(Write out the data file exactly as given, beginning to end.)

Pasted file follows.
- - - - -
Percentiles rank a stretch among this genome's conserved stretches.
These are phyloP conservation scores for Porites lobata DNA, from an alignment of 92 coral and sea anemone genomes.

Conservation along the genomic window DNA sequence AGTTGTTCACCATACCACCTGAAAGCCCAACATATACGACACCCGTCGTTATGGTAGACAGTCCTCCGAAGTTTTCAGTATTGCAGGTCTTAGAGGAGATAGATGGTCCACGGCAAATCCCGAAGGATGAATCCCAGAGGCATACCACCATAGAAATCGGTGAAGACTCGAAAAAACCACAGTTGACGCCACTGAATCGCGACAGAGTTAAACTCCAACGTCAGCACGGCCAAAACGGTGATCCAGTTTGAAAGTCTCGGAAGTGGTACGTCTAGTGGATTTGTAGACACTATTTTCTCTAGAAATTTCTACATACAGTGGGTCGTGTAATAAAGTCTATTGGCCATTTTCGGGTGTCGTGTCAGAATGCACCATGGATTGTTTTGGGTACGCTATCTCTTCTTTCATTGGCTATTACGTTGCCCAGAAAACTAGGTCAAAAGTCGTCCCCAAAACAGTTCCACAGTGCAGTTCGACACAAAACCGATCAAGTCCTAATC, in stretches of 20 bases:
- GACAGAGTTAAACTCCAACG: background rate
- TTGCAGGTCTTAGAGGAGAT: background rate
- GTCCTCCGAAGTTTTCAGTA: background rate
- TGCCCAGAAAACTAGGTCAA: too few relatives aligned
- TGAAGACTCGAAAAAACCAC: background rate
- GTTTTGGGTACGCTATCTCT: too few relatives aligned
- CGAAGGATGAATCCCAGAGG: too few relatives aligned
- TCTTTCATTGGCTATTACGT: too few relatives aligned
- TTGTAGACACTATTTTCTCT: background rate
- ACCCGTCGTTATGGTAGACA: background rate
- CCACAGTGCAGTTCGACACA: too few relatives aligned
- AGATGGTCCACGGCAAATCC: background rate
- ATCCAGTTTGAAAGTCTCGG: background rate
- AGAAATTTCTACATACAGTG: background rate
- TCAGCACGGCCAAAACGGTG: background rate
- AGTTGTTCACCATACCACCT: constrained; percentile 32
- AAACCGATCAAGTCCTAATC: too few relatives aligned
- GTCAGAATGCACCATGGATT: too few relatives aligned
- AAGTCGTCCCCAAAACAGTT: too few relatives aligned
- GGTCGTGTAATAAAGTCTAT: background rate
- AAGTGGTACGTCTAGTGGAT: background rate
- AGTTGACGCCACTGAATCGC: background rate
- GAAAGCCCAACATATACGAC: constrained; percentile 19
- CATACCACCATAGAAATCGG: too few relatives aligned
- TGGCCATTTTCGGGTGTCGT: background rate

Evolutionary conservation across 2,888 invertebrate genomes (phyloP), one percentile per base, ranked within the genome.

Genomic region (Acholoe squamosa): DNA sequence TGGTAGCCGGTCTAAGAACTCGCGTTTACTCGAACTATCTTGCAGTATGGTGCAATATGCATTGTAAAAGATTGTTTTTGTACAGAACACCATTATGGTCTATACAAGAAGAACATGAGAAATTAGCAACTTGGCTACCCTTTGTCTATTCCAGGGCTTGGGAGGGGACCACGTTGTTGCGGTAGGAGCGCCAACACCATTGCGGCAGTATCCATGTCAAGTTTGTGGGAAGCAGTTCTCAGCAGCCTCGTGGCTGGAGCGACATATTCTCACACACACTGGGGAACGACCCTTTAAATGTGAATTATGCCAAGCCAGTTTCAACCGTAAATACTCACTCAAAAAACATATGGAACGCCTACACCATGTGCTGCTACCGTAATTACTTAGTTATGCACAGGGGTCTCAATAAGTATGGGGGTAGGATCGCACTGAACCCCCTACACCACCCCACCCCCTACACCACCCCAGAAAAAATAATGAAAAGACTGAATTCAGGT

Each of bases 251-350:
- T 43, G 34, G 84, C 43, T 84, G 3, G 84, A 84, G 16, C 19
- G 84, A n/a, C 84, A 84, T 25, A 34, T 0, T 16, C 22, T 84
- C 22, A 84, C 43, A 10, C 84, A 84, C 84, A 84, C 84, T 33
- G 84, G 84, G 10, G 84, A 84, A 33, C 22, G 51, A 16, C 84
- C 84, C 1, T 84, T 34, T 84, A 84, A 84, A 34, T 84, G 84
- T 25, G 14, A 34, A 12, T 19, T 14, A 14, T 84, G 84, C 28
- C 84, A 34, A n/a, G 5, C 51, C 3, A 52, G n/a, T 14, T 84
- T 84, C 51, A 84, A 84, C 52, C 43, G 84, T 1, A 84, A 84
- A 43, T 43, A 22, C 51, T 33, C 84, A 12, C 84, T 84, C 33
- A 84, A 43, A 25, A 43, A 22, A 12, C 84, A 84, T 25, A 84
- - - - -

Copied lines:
Percentiles rank a stretch among this genome's conserved stretches.
These are phyloP conservation scores for Porites lobata DNA, from an alignment of 92 coral and sea anemone genomes.

Conservation along the genomic window DNA sequence AGTTGTTCACCATACCACCTGAAAGCCCAACATATACGACACCCGTCGTTATGGTAGACAGTCCTCCGAAGTTTTCAGTATTGCAGGTCTTAGAGGAGATAGATGGTCCACGGCAAATCCCGAAGGATGAATCCCAGAGGCATACCACCATAGAAATCGGTGAAGACTCGAAAAAACCACAGTTGACGCCACTGAATCGCGACAGAGTTAAACTCCAACGTCAGCACGGCCAAAACGGTGATCCAGTTTGAAAGTCTCGGAAGTGGTACGTCTAGTGGATTTGTAGACACTATTTTCTCTAGAAATTTCTACATACAGTGGGTCGTGTAATAAAGTCTATTGGCCATTTTCGGGTGTCGTGTCAGAATGCACCATGGATTGTTTTGGGTACGCTATCTCTTCTTTCATTGGCTATTACGTTGCCCAGAAAACTAGGTCAAAAGTCGTCCCCAAAACAGTTCCACAGTGCAGTTCGACACAAAACCGATCAAGTCCTAATC, in stretches of 20 bases:
- GACAGAGTTAAACTCCAACG: background rate
- TTGCAGGTCTTAGAGGAGAT: background rate
- GTCCTCCGAAGTTTTCAGTA: background rate
- TGCCCAGAAAACTAGGTCAA: too few relatives aligned
- TGAAGACTCGAAAAAACCAC: background rate
- GTTTTGGGTACGCTATCTCT: too few relatives aligned
- CGAAGGATGAATCCCAGAGG: too few relatives aligned
- TCTTTCATTGGCTATTACGT: too few relatives aligned
- TTGTAGACACTATTTTCTCT: background rate
- ACCCGTCGTTATGGTAGACA: background rate
- CCACAGTGCAGTTCGACACA: too few relatives aligned
- AGATGGTCCACGGCAAATCC: background rate
- ATCCAGTTTGAAAGTCTCGG: background rate
- AGAAATTTCTACATACAGTG: background rate
- TCAGCACGGCCAAAACGGTG: background rate
- AGTTGTTCACCATACCACCT: constrained; percentile 32
- AAACCGATCAAGTCCTAATC: too few relatives aligned
- GTCAGAATGCACCATGGATT: too few relatives aligned
- AAGTCGTCCCCAAAACAGTT: too few relatives aligned
- GGTCGTGTAATAAAGTCTAT: background rate
- AAGTGGTACGTCTAGTGGAT: background rate
- AGTTGACGCCACTGAATCGC: background rate
- GAAAGCCCAACATATACGAC: constrained; percentile 19
- CATACCACCATAGAAATCGG: too few relatives aligned
- TGGCCATTTTCGGGTGTCGT: background rate

Evolutionary conservation across 2,888 invertebrate genomes (phyloP), one percentile per base, ranked within the genome.

Genomic region (Acholoe squamosa): DNA sequence TGGTAGCCGGTCTAAGAACTCGCGTTTACTCGAACTATCTTGCAGTATGGTGCAATATGCATTGTAAAAGATTGTTTTTGTACAGAACACCATTATGGTCTATACAAGAAGAACATGAGAAATTAGCAACTTGGCTACCCTTTGTCTATTCCAGGGCTTGGGAGGGGACCACGTTGTTGCGGTAGGAGCGCCAACACCATTGCGGCAGTATCCATGTCAAGTTTGTGGGAAGCAGTTCTCAGCAGCCTCGTGGCTGGAGCGACATATTCTCACACACACTGGGGAACGACCCTTTAAATGTGAATTATGCCAAGCCAGTTTCAACCGTAAATACTCACTCAAAAAACATATGGAACGCCTACACCATGTGCTGCTACCGTAATTACTTAGTTATGCACAGGGGTCTCAATAAGTATGGGGGTAGGATCGCACTGAACCCCCTACACCACCCCACCCCCTACACCACCCCAGAAAAAATAATGAAAAGACTGAATTCAGGT

Each of bases 251-350:
- T 43, G 34, G 84, C 43, T 84, G 3, G 84, A 84, G 16, C 19
- G 84, A n/a, C 84, A 84, T 25, A 34, T 0, T 16, C 22, T 84
- C 22, A 84, C 43, A 10, C 84, A 84, C 84, A 84, C 84, T 33
- G 84, G 84, G 10, G 84, A 84, A 33, C 22, G 51, A 16, C 84
- C 84, C 1, T 84, T 34, T 84, A 84, A 84, A 34, T 84, G 84
- T 25, G 14, A 34, A 12, T 19, T 14, A 14, T 84, G 84, C 28
- C 84, A 34, A n/a, G 5, C 51, C 3, A 52, G n/a, T 14, T 84
- T 84, C 51, A 84, A 84, C 52, C 43, G 84, T 1, A 84, A 84
- A 43, T 43, A 22, C 51, T 33, C 84, A 12, C 84, T 84, C 33
- A 84, A 43, A 25, A 43, A 22, A 12, C 84, A 84, T 25, A 84